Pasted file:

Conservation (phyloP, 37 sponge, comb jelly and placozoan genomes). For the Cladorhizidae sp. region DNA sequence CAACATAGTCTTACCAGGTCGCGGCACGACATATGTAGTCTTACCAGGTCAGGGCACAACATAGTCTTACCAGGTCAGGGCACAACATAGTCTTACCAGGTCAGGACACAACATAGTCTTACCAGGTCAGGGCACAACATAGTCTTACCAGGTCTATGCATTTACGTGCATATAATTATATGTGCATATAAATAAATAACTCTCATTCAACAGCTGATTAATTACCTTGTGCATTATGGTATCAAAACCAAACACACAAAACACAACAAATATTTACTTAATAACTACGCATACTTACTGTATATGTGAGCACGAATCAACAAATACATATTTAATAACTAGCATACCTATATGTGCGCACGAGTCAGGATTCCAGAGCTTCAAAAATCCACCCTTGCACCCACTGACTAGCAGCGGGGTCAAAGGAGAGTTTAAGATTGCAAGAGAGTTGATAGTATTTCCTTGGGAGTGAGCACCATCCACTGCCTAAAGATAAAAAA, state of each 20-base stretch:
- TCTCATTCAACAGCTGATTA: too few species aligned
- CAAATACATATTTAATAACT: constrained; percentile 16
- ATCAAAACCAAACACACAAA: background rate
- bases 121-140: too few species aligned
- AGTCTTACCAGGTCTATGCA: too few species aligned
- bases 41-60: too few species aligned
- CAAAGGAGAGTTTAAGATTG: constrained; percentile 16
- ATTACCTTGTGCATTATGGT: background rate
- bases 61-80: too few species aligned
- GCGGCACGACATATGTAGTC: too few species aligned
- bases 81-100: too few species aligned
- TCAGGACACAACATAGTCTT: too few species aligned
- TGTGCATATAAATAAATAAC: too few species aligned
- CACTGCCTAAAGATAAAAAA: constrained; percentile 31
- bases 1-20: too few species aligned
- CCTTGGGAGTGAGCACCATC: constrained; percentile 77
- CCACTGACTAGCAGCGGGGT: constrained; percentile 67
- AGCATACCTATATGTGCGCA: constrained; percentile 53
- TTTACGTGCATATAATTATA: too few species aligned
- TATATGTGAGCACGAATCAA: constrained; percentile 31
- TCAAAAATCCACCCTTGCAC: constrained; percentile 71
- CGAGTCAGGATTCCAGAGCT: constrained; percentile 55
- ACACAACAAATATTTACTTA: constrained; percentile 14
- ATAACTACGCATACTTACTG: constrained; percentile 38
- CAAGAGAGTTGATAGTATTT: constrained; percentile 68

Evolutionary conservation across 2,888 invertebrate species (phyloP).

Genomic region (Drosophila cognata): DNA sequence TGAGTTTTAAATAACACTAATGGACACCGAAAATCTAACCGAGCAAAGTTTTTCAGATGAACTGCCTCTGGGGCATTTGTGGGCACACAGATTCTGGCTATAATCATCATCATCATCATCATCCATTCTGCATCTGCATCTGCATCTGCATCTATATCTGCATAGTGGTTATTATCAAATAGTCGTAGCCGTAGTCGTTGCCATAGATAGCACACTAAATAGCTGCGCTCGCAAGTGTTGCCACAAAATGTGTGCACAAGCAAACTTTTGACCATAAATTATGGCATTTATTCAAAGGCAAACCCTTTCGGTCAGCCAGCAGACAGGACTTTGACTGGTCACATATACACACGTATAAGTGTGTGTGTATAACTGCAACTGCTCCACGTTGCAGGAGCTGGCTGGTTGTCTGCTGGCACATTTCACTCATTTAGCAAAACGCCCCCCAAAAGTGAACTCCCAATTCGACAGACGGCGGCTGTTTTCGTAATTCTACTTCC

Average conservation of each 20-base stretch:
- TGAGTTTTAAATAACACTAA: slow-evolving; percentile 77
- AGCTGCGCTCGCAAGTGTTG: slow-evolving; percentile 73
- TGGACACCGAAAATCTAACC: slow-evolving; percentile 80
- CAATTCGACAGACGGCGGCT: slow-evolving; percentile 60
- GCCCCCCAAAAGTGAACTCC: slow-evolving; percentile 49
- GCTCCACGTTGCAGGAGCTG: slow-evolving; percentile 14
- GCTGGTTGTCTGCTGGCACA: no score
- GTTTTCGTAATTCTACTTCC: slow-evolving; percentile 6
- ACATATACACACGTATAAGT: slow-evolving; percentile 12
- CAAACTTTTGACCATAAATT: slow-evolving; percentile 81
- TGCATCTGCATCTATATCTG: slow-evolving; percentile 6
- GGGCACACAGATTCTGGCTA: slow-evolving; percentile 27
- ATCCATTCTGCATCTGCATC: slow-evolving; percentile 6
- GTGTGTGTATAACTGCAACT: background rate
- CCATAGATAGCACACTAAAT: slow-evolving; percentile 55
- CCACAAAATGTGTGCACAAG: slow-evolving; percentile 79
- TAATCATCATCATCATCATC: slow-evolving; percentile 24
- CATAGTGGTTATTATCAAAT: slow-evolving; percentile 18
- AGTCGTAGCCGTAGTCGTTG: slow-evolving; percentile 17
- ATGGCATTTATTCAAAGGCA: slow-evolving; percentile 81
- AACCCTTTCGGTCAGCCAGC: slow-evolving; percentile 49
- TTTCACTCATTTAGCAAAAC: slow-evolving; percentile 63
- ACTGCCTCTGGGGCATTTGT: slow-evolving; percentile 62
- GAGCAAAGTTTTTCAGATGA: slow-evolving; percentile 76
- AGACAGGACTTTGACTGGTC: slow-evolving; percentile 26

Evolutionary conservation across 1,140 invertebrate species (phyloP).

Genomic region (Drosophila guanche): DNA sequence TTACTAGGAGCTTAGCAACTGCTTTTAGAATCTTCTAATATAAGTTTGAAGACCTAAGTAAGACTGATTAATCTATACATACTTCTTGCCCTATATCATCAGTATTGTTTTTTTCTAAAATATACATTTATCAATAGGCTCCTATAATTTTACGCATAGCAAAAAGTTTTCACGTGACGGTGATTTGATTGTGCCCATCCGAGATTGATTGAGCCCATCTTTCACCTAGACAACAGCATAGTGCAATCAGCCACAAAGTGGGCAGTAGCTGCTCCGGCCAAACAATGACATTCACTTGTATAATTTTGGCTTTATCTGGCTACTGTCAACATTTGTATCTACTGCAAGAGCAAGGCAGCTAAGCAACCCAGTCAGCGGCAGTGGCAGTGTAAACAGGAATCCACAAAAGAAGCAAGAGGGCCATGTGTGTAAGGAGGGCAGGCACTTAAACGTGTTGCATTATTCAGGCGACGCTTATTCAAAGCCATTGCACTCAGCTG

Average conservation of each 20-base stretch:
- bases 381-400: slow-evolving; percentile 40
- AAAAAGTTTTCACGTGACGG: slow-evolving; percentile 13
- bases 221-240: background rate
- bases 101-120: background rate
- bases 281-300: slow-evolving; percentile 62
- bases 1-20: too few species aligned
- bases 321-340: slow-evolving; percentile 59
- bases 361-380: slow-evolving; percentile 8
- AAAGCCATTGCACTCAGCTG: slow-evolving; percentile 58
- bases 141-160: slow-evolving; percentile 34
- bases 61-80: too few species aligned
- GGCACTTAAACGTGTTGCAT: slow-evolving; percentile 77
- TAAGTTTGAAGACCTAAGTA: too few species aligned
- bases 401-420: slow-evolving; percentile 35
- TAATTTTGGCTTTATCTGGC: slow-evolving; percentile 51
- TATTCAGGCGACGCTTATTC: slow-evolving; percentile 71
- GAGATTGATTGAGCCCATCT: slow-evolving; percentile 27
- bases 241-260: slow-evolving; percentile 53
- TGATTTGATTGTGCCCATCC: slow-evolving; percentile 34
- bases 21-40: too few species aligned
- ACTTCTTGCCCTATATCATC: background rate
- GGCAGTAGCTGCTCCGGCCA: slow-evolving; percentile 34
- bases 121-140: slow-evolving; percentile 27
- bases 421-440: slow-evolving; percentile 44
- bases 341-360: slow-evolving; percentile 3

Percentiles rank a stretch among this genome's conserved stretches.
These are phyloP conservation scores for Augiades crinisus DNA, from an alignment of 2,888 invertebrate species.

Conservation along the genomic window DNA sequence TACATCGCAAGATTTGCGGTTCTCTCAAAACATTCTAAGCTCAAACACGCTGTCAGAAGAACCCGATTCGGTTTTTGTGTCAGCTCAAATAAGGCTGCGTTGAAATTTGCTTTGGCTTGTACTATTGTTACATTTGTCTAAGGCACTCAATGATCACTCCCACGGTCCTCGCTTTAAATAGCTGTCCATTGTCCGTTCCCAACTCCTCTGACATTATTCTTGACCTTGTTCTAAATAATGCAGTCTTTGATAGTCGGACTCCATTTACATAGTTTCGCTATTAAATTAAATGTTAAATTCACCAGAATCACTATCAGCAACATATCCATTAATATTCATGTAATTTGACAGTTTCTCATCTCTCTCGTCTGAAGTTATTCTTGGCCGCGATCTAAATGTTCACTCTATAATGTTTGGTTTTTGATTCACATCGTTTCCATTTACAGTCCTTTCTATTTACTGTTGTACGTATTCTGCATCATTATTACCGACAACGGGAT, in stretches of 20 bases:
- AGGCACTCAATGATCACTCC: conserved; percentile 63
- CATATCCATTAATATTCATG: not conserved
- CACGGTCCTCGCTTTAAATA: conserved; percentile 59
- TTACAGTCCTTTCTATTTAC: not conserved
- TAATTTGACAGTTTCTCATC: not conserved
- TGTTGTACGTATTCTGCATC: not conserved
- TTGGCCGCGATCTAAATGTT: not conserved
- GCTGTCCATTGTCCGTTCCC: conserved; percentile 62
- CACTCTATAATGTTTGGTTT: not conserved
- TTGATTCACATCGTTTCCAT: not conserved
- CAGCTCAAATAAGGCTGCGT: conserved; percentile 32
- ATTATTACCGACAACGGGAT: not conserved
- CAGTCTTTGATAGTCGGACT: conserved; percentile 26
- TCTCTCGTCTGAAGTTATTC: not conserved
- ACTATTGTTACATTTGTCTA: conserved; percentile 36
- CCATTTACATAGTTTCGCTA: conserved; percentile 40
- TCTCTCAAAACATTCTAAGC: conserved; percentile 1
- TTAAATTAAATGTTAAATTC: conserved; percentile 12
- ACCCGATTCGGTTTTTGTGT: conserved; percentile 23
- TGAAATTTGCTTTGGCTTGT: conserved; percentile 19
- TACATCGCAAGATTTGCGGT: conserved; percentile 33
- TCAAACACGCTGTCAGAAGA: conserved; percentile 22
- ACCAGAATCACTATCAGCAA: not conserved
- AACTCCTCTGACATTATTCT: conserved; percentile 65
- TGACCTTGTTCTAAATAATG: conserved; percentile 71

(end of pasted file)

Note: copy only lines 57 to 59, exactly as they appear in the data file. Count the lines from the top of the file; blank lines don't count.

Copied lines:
Average conservation of each 20-base stretch:
- bases 381-400: slow-evolving; percentile 40
- AAAAAGTTTTCACGTGACGG: slow-evolving; percentile 13